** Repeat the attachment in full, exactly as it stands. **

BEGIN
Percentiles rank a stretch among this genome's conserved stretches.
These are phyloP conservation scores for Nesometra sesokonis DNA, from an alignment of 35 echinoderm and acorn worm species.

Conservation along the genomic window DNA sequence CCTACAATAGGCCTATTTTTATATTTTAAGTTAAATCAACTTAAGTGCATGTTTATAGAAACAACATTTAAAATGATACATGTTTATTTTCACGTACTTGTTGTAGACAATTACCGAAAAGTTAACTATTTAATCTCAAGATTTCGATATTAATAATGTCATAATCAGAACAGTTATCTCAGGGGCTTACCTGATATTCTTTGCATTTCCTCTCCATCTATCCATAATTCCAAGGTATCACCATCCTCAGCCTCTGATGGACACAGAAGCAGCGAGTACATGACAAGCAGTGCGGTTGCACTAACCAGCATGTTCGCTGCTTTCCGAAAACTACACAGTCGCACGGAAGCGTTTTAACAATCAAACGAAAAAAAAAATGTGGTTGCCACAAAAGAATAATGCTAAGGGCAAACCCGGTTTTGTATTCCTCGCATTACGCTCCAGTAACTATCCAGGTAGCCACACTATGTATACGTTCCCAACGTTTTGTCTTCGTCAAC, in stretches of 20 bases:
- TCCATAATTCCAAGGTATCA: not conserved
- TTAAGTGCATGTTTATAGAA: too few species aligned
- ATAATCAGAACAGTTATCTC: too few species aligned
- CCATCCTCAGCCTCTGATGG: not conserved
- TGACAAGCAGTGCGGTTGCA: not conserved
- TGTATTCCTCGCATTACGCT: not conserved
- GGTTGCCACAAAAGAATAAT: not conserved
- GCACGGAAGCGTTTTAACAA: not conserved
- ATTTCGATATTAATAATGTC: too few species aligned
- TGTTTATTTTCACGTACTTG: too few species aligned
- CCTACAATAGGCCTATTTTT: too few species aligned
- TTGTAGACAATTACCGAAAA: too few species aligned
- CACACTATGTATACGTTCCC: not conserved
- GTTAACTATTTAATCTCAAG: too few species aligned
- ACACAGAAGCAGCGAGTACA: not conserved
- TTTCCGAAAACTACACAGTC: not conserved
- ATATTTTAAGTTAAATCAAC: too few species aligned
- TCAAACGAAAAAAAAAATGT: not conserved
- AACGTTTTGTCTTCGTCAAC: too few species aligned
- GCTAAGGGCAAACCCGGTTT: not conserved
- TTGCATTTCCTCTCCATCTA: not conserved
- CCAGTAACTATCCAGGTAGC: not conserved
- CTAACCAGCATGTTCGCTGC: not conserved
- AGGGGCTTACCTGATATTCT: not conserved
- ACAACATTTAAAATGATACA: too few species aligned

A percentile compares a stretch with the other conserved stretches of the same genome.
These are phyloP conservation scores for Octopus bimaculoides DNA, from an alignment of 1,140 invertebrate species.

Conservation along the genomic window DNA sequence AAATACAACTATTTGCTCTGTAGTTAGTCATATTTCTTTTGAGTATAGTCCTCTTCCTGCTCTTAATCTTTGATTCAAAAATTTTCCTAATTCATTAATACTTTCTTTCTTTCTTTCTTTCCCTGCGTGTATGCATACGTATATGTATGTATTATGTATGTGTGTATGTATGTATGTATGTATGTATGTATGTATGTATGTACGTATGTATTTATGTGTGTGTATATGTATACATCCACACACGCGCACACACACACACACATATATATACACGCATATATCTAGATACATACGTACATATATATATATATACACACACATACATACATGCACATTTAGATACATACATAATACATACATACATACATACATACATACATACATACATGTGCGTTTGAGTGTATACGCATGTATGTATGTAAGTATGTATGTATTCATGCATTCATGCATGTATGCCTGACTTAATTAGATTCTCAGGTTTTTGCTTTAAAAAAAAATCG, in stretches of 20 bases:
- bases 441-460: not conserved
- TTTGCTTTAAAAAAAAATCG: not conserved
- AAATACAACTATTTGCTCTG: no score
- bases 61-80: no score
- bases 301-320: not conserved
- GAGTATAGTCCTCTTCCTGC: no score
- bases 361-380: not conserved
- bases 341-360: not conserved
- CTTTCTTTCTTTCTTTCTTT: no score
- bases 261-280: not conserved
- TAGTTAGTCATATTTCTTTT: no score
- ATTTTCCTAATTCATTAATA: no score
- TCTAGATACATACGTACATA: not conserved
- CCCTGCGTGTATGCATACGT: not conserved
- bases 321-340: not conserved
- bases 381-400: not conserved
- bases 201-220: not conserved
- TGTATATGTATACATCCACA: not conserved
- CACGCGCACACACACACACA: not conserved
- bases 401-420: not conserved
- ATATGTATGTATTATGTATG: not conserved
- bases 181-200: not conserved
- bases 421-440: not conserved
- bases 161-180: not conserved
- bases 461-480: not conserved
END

Percentiles rank a stretch among this genome's conserved stretches.
These are phyloP conservation scores for Nesometra sesokonis DNA, from an alignment of 35 echinoderm and acorn worm species.

Conservation along the genomic window DNA sequence CCTACAATAGGCCTATTTTTATATTTTAAGTTAAATCAACTTAAGTGCATGTTTATAGAAACAACATTTAAAATGATACATGTTTATTTTCACGTACTTGTTGTAGACAATTACCGAAAAGTTAACTATTTAATCTCAAGATTTCGATATTAATAATGTCATAATCAGAACAGTTATCTCAGGGGCTTACCTGATATTCTTTGCATTTCCTCTCCATCTATCCATAATTCCAAGGTATCACCATCCTCAGCCTCTGATGGACACAGAAGCAGCGAGTACATGACAAGCAGTGCGGTTGCACTAACCAGCATGTTCGCTGCTTTCCGAAAACTACACAGTCGCACGGAAGCGTTTTAACAATCAAACGAAAAAAAAAATGTGGTTGCCACAAAAGAATAATGCTAAGGGCAAACCCGGTTTTGTATTCCTCGCATTACGCTCCAGTAACTATCCAGGTAGCCACACTATGTATACGTTCCCAACGTTTTGTCTTCGTCAAC, in stretches of 20 bases:
- TCCATAATTCCAAGGTATCA: not conserved
- TTAAGTGCATGTTTATAGAA: too few species aligned
- ATAATCAGAACAGTTATCTC: too few species aligned
- CCATCCTCAGCCTCTGATGG: not conserved
- TGACAAGCAGTGCGGTTGCA: not conserved
- TGTATTCCTCGCATTACGCT: not conserved
- GGTTGCCACAAAAGAATAAT: not conserved
- GCACGGAAGCGTTTTAACAA: not conserved
- ATTTCGATATTAATAATGTC: too few species aligned
- TGTTTATTTTCACGTACTTG: too few species aligned
- CCTACAATAGGCCTATTTTT: too few species aligned
- TTGTAGACAATTACCGAAAA: too few species aligned
- CACACTATGTATACGTTCCC: not conserved
- GTTAACTATTTAATCTCAAG: too few species aligned
- ACACAGAAGCAGCGAGTACA: not conserved
- TTTCCGAAAACTACACAGTC: not conserved
- ATATTTTAAGTTAAATCAAC: too few species aligned
- TCAAACGAAAAAAAAAATGT: not conserved
- AACGTTTTGTCTTCGTCAAC: too few species aligned
- GCTAAGGGCAAACCCGGTTT: not conserved
- TTGCATTTCCTCTCCATCTA: not conserved
- CCAGTAACTATCCAGGTAGC: not conserved
- CTAACCAGCATGTTCGCTGC: not conserved
- AGGGGCTTACCTGATATTCT: not conserved
- ACAACATTTAAAATGATACA: too few species aligned

A percentile compares a stretch with the other conserved stretches of the same genome.
These are phyloP conservation scores for Octopus bimaculoides DNA, from an alignment of 1,140 invertebrate species.

Conservation along the genomic window DNA sequence AAATACAACTATTTGCTCTGTAGTTAGTCATATTTCTTTTGAGTATAGTCCTCTTCCTGCTCTTAATCTTTGATTCAAAAATTTTCCTAATTCATTAATACTTTCTTTCTTTCTTTCTTTCCCTGCGTGTATGCATACGTATATGTATGTATTATGTATGTGTGTATGTATGTATGTATGTATGTATGTATGTATGTATGTACGTATGTATTTATGTGTGTGTATATGTATACATCCACACACGCGCACACACACACACACATATATATACACGCATATATCTAGATACATACGTACATATATATATATATACACACACATACATACATGCACATTTAGATACATACATAATACATACATACATACATACATACATACATACATACATGTGCGTTTGAGTGTATACGCATGTATGTATGTAAGTATGTATGTATTCATGCATTCATGCATGTATGCCTGACTTAATTAGATTCTCAGGTTTTTGCTTTAAAAAAAAATCG, in stretches of 20 bases:
- bases 441-460: not conserved
- TTTGCTTTAAAAAAAAATCG: not conserved
- AAATACAACTATTTGCTCTG: no score
- bases 61-80: no score
- bases 301-320: not conserved
- GAGTATAGTCCTCTTCCTGC: no score
- bases 361-380: not conserved
- bases 341-360: not conserved
- CTTTCTTTCTTTCTTTCTTT: no score
- bases 261-280: not conserved
- TAGTTAGTCATATTTCTTTT: no score
- ATTTTCCTAATTCATTAATA: no score
- TCTAGATACATACGTACATA: not conserved
- CCCTGCGTGTATGCATACGT: not conserved
- bases 321-340: not conserved
- bases 381-400: not conserved
- bases 201-220: not conserved
- TGTATATGTATACATCCACA: not conserved
- CACGCGCACACACACACACA: not conserved
- bases 401-420: not conserved
- ATATGTATGTATTATGTATG: not conserved
- bases 181-200: not conserved
- bases 421-440: not conserved
- bases 161-180: not conserved
- bases 461-480: not conserved